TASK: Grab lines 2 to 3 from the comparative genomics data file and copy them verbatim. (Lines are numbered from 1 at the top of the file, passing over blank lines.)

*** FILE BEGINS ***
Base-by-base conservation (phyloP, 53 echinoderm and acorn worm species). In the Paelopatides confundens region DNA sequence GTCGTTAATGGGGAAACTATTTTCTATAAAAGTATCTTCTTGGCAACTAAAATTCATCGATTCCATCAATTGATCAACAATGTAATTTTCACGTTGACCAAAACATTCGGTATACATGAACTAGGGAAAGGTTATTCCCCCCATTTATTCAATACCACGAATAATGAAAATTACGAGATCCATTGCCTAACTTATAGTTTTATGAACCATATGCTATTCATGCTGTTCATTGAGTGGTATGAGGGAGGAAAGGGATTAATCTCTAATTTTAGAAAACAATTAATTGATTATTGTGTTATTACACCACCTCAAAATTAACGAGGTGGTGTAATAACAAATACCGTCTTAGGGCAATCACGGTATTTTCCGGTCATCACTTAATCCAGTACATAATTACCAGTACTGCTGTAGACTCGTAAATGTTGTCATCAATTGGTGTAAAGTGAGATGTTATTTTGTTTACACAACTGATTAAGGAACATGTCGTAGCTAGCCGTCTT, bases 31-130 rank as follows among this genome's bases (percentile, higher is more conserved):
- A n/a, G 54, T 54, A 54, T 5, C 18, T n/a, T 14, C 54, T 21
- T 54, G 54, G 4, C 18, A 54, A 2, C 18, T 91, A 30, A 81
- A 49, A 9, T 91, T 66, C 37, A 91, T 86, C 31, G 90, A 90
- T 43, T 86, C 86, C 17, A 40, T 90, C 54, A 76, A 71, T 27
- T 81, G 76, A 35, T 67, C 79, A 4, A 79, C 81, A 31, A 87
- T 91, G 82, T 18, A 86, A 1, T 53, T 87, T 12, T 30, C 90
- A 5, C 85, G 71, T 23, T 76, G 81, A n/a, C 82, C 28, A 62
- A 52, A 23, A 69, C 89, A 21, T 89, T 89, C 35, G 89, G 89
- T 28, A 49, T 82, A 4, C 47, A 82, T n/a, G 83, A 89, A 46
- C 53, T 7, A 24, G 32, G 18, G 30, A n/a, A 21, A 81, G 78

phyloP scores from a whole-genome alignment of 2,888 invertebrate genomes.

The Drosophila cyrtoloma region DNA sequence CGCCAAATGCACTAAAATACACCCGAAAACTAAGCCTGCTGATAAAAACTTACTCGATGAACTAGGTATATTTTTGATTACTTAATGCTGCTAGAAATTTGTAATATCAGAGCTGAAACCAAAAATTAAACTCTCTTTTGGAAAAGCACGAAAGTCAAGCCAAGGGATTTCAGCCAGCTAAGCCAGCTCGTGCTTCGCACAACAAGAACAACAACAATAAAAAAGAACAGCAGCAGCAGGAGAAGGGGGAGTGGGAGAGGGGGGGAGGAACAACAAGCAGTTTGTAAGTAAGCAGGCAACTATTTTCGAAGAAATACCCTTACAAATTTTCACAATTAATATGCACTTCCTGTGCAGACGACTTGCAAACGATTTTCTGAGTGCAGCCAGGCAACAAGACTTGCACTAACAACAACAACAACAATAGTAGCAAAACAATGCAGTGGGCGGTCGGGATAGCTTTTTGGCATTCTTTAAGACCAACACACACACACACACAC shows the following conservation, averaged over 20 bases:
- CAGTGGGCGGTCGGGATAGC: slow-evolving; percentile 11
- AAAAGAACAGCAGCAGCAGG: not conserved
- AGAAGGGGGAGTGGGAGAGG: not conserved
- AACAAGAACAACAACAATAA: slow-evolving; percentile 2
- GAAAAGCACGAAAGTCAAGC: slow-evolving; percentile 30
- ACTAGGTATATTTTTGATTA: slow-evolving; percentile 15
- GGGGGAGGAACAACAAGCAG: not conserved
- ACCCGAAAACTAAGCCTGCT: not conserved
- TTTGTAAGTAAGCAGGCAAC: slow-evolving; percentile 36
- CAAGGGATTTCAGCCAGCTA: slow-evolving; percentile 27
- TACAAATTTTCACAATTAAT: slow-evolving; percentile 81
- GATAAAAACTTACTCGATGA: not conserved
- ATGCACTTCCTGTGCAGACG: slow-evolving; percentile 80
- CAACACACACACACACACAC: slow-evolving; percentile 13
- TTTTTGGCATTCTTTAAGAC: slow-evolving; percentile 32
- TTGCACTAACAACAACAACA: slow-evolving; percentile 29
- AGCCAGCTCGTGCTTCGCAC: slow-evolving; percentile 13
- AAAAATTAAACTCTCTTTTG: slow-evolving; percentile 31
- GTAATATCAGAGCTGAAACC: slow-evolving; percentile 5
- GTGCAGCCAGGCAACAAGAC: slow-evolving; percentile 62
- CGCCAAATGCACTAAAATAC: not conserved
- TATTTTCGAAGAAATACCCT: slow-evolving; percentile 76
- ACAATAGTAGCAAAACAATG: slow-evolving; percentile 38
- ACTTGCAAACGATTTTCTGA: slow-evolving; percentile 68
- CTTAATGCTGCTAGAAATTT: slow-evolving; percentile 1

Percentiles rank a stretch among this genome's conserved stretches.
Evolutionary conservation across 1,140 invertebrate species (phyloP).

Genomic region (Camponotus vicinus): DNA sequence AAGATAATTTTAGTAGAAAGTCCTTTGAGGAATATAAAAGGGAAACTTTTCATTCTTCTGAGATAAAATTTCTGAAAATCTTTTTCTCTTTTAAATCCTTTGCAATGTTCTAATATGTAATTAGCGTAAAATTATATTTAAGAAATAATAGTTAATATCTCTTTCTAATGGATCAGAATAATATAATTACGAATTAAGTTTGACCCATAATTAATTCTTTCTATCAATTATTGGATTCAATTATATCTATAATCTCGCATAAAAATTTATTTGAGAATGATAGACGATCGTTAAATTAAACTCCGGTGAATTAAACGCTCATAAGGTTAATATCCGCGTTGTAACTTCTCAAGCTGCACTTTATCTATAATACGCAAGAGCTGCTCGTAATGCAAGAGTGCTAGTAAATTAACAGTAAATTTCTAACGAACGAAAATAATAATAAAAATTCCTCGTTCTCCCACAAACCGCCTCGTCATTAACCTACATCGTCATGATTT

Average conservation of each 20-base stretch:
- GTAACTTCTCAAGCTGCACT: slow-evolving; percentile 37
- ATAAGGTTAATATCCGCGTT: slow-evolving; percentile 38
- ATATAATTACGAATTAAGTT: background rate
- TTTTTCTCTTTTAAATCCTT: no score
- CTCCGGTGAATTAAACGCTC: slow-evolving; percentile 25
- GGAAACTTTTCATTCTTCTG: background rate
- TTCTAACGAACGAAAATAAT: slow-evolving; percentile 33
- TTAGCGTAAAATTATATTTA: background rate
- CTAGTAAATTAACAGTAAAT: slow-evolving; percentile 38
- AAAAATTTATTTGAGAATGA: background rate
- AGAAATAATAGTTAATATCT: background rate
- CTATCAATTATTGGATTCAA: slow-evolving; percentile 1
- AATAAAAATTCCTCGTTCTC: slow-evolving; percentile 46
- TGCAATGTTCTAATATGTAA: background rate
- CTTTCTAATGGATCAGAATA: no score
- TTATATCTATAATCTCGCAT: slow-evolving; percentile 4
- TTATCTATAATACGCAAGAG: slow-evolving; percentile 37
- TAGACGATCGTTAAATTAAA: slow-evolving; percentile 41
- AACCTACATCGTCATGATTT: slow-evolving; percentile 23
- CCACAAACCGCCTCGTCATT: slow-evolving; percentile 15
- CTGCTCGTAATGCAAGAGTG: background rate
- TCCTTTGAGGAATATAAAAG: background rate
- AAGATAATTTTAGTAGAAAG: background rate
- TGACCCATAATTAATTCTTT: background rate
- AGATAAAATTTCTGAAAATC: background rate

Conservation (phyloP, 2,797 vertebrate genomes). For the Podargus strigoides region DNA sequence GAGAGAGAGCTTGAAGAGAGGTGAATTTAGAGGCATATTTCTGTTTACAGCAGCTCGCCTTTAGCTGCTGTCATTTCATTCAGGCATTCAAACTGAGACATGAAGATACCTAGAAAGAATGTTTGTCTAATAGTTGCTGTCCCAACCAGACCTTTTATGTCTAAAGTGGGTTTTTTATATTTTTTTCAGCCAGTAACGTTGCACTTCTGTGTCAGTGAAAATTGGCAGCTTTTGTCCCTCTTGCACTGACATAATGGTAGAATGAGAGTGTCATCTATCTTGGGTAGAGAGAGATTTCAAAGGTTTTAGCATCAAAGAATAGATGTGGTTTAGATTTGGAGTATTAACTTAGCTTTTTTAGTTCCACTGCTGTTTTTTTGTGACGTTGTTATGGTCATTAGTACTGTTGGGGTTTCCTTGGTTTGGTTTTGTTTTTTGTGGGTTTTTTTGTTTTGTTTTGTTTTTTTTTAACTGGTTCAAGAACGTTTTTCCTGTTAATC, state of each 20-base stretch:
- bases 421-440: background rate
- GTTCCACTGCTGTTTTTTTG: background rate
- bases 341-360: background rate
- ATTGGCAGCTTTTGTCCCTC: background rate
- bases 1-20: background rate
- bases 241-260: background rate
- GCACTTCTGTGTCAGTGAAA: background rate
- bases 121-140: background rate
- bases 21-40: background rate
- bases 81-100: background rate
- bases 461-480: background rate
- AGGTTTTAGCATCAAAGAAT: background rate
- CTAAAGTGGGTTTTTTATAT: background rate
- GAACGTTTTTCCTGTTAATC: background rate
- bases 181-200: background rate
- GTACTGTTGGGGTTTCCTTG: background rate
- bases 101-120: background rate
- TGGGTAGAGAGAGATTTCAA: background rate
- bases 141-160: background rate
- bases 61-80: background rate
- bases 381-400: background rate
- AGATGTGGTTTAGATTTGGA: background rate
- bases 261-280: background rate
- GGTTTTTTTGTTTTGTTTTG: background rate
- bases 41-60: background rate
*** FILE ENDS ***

- A n/a, G 54, T 54, A 54, T 5, C 18, T n/a, T 14, C 54, T 21
- T 54, G 54, G 4, C 18, A 54, A 2, C 18, T 91, A 30, A 81